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LiconC

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LiconC last won the day on December 18 2018

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About LiconC

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  1. How did you interview at UBC if your GPA is 3.7, which is below the OOP requirement for UBC (which is approximately 3.8)
  2. LiconC

    Whats the point ?

    Also, AI gets insanely hyped up but it kind of sucks. For instance, I plant trees for a living and people have been talking for years and years about how AI and tech is going to replace the job, but at the end of the day a human brain and a shovel are so much more efficient and precise with microsite selection than any machine will be, likely for many years to come. The other thing you can't forget about medicine is the non-tech dimension--the doctor holding your hand, telling you that everything is going to be OK, that counts for an astronomical amount in terms of care.
  3. Thats really interesting advice and it makes a lot of sense.
  4. MSF would be pretty good actually, the thing though is that they usually want you to commit to an entire year away, like a full 12 months. Honestly, I would be willing to do that. i am qualified for some of the jobs due to my experience doing bush work/ running remote camps, but I would also like some more hands-on medical care-based stuff, rather than running a camp.
  5. I've thought about this, but I have noticed that a lot of the organizations that do it seem to be really profit driven. Like I feel like I can't even research volunteer abroad opporunitites because there are just like 10 pages of really profit driven companies trying to sell me stuff on google.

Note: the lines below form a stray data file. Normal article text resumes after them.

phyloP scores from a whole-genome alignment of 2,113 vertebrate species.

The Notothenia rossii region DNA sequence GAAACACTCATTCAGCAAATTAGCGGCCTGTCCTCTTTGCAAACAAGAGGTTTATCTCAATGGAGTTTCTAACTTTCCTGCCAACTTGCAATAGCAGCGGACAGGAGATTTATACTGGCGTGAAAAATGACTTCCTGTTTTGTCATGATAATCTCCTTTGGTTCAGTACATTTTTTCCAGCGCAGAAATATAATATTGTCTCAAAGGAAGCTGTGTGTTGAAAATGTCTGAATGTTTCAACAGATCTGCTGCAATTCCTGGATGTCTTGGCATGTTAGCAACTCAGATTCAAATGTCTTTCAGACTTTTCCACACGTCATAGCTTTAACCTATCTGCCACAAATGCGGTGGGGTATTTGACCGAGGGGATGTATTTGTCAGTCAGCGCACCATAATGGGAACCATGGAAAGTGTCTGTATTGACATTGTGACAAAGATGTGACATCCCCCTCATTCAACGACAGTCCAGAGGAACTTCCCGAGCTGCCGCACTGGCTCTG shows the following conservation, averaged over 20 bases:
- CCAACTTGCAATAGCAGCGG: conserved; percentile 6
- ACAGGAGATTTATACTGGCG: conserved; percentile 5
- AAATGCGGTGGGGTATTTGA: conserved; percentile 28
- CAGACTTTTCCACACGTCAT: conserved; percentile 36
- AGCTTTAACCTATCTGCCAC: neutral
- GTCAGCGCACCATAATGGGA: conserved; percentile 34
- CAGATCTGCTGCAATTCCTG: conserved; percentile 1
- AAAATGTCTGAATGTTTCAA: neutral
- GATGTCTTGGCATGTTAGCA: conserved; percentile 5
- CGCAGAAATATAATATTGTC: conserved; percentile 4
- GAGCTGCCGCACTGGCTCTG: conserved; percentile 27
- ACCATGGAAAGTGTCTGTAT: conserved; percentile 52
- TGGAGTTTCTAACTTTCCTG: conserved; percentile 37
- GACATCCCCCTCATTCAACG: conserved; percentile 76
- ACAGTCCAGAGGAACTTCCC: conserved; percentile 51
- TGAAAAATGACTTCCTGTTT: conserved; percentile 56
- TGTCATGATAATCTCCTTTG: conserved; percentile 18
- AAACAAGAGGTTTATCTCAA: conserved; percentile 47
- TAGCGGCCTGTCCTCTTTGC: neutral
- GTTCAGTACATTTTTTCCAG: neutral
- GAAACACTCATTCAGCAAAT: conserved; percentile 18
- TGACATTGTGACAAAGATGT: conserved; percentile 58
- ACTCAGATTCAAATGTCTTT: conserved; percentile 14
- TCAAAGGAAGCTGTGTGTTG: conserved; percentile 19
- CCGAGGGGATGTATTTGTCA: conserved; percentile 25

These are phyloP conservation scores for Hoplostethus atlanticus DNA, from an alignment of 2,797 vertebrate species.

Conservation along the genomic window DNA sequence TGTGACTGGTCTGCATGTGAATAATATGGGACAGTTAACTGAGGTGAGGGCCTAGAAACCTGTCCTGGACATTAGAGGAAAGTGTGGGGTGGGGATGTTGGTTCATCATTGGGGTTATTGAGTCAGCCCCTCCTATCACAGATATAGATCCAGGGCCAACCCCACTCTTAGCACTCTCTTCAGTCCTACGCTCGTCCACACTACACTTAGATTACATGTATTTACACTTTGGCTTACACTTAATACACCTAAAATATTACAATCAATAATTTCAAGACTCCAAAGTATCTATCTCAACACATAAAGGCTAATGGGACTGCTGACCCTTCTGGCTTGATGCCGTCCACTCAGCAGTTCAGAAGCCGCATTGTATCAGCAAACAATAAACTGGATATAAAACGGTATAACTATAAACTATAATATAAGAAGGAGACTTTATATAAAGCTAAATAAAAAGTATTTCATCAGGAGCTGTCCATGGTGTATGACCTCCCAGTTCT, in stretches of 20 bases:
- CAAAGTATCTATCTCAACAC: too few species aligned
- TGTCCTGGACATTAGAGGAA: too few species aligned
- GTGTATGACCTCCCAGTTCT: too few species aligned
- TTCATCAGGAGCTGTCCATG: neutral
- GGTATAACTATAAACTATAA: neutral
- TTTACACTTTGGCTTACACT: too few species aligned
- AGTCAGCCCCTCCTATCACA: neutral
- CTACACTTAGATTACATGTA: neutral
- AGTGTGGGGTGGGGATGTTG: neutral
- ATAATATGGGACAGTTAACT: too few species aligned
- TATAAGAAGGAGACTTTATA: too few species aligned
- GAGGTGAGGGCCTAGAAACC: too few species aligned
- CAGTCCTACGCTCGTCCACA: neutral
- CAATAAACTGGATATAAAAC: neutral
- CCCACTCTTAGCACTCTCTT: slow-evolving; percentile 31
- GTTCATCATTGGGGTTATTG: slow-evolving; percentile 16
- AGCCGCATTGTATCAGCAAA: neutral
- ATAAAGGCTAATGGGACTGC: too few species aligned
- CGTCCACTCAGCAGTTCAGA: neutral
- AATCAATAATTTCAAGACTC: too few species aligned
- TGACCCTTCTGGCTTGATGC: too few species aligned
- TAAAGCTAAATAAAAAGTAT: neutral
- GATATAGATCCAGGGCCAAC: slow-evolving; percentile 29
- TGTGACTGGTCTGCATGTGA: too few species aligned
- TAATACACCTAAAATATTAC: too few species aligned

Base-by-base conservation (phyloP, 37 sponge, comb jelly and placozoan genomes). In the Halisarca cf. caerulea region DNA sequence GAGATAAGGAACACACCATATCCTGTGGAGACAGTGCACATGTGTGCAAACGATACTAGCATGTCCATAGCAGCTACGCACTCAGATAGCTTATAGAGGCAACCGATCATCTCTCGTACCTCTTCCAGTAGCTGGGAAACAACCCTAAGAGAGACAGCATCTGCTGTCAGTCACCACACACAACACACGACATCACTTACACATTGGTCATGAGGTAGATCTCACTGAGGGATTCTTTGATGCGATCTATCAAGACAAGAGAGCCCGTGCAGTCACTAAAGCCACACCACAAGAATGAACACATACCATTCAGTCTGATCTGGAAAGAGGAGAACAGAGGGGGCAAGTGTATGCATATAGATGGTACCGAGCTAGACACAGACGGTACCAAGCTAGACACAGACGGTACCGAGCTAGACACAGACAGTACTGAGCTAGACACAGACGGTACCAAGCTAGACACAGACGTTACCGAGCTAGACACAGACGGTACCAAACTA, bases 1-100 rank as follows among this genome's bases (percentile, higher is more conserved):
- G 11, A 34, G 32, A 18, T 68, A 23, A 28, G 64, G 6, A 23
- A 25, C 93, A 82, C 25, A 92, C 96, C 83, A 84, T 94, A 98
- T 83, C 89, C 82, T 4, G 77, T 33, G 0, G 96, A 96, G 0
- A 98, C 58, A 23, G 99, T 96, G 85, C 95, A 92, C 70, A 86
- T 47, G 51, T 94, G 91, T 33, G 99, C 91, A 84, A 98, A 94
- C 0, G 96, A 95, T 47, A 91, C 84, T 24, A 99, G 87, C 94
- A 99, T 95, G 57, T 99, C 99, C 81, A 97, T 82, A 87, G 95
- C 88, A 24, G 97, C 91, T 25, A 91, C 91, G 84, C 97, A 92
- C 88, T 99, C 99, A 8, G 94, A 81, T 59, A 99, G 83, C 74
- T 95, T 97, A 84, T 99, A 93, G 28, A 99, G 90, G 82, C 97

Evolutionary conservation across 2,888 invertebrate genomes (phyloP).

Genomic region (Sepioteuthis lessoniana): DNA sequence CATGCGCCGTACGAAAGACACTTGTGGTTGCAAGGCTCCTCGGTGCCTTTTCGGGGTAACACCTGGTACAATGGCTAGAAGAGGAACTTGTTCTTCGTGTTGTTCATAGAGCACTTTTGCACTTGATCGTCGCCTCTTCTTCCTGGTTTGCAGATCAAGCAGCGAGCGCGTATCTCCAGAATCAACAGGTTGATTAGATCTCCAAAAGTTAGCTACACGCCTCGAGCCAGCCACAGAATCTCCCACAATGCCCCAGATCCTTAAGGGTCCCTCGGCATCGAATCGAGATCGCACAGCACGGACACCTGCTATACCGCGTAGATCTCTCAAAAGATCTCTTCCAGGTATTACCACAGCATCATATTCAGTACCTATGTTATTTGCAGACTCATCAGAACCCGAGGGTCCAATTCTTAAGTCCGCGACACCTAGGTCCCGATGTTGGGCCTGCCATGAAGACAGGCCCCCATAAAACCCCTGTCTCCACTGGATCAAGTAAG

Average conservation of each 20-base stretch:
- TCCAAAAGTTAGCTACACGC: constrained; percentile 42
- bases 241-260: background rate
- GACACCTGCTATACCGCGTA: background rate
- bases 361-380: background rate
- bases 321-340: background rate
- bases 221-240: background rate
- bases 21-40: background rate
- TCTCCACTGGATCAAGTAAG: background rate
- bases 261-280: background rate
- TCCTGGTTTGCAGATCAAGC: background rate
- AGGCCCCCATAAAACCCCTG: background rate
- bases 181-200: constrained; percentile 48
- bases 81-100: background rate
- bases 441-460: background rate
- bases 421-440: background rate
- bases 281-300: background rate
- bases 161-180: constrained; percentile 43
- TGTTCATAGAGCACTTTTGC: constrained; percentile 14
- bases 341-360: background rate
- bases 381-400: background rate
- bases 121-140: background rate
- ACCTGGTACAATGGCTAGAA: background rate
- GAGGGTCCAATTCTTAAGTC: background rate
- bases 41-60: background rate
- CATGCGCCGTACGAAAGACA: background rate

6. I am just about to finish my degree and I'm writing the MCAT this summer, so BEST case scenario I won't be starting in an MD program for a whole year. So, I am trying to figure out what to do, and I thought I would ask all of you what you, personally, would do if you had a year off like I do. I'm looking for ideas!
  7. This comes off as a troll to me. Especially with your post history.
  8. Whoever makes this thread for next year should write "geography" instead of "ip/oop" because I can't control+F "OOP" with how it was written. I hate myself for complaining about this.
  9. LiconC

    Why do people want this so bad ?

    I think that a lot of pre-med are not able to fully appreciate that laundry list of issues with medicine, myself included. The route to becoming an MD is overwhelming, and one strategy of dealing with all of the ambiguity and complication is to just fully commit ones-self and charge straight ahead. Why are people so interested specifically in medicine? It is multifaceted--pressure from family, the desire to stand out and prove one's self, the ability to engage in a really cool career. Another aspect is that, through people's commitment, people often feel that they cannot turn back or question the direction in which they are going. Speaking for myself, probably 80% of people I know intimately know that I am aiming for an MD. I've registered thousands of hours of medicine related commitments and time spent thinking about being an MD, and thousands of dollars on MCAT prep. My identity is based around medicine at this point, so challenging that can be really uncomfortable. And on top of all of that, the uncomfortable alternative career is, well,... nothing. Like I haven't really spent any time seriously considering or planning for a plan B, namely because the process of getting into med in the first place is so consuming. All in all, I think that if medicine were easier to get into, people would think more about whether it was something that they actually thought was worth their time. I am very very convinced that the vast majority of applicants want to go into med for the wrong reasons, and it is a shame because it ruins everything, or at the very least means that people might have to take a lot longer to do what they want to do.